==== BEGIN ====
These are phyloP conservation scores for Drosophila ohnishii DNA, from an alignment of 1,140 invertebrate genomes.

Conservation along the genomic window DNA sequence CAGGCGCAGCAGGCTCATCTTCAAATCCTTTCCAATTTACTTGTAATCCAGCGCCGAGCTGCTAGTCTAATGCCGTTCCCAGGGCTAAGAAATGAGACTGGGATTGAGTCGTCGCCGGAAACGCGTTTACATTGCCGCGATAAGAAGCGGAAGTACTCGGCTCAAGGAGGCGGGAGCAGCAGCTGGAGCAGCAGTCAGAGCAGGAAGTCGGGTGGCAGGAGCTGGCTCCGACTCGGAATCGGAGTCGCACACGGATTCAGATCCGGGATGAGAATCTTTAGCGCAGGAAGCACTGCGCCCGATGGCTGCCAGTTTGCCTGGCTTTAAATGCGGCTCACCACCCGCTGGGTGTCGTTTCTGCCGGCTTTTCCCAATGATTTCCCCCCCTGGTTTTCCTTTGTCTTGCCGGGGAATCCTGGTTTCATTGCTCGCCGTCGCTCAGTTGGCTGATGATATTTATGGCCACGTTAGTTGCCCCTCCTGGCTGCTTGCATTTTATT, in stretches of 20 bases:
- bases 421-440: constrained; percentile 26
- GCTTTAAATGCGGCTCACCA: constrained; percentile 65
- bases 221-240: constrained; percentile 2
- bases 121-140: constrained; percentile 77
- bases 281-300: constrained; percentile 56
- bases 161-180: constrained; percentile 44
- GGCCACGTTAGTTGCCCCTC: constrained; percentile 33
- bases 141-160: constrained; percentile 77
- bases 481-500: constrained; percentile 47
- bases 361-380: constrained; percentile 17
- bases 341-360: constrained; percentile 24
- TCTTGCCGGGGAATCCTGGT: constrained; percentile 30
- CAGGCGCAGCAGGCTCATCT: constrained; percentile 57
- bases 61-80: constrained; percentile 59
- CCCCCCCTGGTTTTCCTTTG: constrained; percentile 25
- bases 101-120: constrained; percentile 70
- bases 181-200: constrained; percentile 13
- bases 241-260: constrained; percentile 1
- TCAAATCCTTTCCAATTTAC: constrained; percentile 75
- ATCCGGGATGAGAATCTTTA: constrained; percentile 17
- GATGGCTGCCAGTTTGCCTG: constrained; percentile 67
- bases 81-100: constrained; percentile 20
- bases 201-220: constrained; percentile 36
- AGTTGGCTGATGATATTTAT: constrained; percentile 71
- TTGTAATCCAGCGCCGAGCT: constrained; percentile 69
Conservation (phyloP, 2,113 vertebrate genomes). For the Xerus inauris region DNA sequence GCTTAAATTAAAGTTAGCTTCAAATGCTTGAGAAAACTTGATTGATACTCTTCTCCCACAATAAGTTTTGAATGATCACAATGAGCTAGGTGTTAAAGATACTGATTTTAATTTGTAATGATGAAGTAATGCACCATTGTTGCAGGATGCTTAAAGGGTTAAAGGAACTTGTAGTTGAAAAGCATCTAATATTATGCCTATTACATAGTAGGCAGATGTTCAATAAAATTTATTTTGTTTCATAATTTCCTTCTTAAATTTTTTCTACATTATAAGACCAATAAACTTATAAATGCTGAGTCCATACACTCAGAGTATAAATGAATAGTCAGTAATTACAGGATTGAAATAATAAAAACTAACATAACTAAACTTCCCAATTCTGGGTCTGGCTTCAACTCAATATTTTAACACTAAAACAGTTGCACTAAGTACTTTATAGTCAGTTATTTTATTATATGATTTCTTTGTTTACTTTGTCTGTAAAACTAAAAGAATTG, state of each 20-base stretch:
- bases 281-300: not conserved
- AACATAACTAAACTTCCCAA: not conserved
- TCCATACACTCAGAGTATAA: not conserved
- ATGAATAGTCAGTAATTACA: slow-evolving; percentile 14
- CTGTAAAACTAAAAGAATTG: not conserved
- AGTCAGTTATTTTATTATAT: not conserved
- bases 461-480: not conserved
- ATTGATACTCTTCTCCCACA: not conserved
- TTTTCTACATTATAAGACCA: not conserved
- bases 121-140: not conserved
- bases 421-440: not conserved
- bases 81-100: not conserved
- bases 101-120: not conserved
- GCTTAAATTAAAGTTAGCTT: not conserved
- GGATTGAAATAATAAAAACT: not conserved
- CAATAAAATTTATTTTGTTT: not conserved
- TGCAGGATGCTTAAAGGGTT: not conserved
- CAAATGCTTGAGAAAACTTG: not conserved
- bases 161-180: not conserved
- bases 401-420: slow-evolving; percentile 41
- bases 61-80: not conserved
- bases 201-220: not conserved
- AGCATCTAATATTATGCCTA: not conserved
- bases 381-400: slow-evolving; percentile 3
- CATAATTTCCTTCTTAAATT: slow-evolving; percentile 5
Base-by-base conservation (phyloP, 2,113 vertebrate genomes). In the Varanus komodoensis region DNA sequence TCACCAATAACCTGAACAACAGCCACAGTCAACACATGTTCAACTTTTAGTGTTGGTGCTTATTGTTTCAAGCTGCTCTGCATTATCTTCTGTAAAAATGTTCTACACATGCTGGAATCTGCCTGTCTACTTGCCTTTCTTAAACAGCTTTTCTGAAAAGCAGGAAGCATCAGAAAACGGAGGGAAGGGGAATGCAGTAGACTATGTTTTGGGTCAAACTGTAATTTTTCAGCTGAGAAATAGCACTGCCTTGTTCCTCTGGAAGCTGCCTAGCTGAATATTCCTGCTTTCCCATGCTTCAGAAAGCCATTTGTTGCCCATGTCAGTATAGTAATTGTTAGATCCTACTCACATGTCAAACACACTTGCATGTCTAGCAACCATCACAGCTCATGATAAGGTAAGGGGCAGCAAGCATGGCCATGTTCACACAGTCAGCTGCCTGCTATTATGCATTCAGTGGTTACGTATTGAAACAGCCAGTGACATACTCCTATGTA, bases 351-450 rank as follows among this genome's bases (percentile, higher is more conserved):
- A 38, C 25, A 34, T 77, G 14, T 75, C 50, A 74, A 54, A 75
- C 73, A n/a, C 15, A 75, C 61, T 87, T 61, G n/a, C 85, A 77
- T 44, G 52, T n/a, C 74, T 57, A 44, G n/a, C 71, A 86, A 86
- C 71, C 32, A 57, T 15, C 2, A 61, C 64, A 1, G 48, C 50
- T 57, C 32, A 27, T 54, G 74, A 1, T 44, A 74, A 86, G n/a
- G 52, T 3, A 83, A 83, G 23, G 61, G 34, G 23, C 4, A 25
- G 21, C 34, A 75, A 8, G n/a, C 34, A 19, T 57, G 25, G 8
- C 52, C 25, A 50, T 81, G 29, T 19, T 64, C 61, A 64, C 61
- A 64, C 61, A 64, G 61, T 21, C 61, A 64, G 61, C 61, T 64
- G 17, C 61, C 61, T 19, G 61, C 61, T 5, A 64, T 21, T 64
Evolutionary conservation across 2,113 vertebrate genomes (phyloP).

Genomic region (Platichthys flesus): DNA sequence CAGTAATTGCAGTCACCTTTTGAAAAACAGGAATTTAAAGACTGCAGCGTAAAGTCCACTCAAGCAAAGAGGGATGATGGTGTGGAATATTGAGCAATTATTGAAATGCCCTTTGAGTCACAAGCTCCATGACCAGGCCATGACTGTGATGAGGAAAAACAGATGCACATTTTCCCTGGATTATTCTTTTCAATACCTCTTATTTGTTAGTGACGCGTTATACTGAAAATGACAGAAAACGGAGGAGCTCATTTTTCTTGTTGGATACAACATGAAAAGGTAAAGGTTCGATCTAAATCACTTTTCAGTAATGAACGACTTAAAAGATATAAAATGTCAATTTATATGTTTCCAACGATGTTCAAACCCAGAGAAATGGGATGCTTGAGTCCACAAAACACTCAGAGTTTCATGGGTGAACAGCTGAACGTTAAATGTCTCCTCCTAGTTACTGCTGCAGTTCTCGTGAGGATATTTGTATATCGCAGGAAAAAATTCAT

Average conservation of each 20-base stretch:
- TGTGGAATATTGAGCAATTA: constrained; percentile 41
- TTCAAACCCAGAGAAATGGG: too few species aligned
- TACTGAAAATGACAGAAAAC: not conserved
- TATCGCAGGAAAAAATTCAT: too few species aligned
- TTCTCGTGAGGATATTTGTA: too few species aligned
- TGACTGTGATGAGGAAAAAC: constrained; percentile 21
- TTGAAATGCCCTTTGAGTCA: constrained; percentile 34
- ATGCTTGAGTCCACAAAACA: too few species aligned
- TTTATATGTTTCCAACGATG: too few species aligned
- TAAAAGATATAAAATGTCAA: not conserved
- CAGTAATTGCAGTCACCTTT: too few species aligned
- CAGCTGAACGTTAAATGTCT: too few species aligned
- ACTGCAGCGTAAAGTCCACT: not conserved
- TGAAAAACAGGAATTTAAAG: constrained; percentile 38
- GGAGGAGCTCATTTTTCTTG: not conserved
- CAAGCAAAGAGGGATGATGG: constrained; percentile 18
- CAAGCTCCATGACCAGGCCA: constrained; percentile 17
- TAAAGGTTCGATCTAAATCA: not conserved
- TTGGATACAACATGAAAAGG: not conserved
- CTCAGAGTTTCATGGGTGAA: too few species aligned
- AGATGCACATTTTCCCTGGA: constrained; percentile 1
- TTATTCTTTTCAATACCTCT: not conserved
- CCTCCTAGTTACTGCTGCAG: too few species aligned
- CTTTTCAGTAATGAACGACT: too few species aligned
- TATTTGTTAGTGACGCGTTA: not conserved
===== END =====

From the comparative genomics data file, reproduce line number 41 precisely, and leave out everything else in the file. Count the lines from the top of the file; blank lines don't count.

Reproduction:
- bases 101-120: not conserved